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Appleyards, The (1952-57, 1960)

Courtesy of BBC

Main image of Appleyards, The (1952-57, 1960)
BBC, tx. 2/10/1952-24/12/1960
160 x 20 min episodes approx, black and white
Production CompanyBBC
ProducerNaomi Capon
WriterPhilip Burton

Cast: Frederick Piper/Douglas Muir (Mr Appleyard); Constance Fraser (Mrs Appleyard); David Edwards (John Appleyard); Tessa Clarke (Janet Appleyard); Derek Rowe (Tommy Appleyard); Pat Fryer (Margaret Appleyard)

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The lives of the members of the Appleyard family - parents, teenagers John and Janet and younger siblings Tommy and Margaret.

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This series, presented in a fortnightly children's television slot between 5 and 6pm (often sharing the hour with Children's Newsreel, BBC, 1950-59), began in a decade of teenage rebels and rock'n'roll hysteria. In this context, the ongoing narrative serialisation of the everyday lives of the Appleyard family (the first of its kind in 'toddlers television'), seems in retrospect a peculiar turn, especially during a tumultuous period when teenagers still seemed to be regarded as children before they suddenly developed into adults.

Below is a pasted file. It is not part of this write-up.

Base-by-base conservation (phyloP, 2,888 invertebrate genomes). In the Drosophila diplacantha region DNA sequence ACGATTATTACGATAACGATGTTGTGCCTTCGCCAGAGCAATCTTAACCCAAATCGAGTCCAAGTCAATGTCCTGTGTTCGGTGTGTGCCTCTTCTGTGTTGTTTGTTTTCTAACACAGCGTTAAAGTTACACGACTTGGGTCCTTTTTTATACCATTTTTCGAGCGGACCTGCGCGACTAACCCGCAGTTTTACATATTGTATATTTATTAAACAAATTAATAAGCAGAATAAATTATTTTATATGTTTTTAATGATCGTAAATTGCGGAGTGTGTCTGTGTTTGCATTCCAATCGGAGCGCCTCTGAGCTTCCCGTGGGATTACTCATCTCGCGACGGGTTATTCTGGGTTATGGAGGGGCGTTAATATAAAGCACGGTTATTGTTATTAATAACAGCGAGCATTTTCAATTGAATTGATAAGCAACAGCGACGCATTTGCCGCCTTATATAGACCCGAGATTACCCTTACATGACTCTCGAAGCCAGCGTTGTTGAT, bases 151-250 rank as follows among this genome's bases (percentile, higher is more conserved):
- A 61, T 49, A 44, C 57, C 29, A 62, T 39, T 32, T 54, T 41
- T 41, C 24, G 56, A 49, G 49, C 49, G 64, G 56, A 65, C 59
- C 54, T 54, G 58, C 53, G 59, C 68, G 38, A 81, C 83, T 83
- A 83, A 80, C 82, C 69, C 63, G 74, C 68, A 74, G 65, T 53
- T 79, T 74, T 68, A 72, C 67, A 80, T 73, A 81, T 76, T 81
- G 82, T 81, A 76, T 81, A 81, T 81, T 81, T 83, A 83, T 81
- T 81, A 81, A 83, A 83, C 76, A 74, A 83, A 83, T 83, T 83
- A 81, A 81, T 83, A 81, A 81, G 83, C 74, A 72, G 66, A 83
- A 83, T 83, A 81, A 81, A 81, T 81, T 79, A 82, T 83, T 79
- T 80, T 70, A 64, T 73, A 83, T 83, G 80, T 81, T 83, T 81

To the majority of 1950s viewers (those few lucky enough to be in range of the then limited broadcast signals), this domestic account of an average (that is, upper-middle-class) Home Counties family must have appeared a little tame and uneventful; although the constant close observation of a fictitious TV family, instalment by instalment, may have made The Appleyards an addictive entertainment in itself at a time when the first really successful British TV soap, The Grove Family (BBC, 1954-57), was still a couple of years off.

In the series' early years, Frederick Piper's Mr Appleyard was a finely spoken, if somewhat remote character; Constance Fraser made a slight, but warm-hearted, Mrs Appleyard; and David Edwards and Maureen Davis gave a brief display of young adult spirit as the teenage offspring John and Janet. Young Tommy (Derek Rowe) and Margaret (Patricia Wilson) represented the tiny tots of the family.

Producer-director Naomi Capon, who helmed the serial's early years, also worked on more typical BBC fare for family audiences in serials such as The Black Tulip (1956), from Alexandre Dumas; The Black Arrow (1958), from Robert Louis Stevenson; and The Lost King (1958), from Rafael Sabatini.

The Appleyards is a particularly engaging example of trusting a children's soap serial to tell itself, in a form simplified to suit its assumed audience, seemingly pointing up the interests of some hypothetical child of the 1950s. The family children remain concentrated and unaffected, while the family group as a whole avoids becoming a mere showcase of 1950s (family values) British convention.

In the beginning, the programme was transmitted live, and therefore no episodes from this period are known to exist. Later episodes were telerecorded onto tape but, apparently, were almost all wiped. Although the series ended in 1957, a seasonal special episode, Christmas with the Appleyards (tx. 24/12/1960), followed some three years later, in a very different TV context.

Tise Vahimagi

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Video Clips
Complete episode (27:55)
Children's Ward/Ward, The (1989-2000)
Grove Family, The (1954-57)
Children's Television
Soap Opera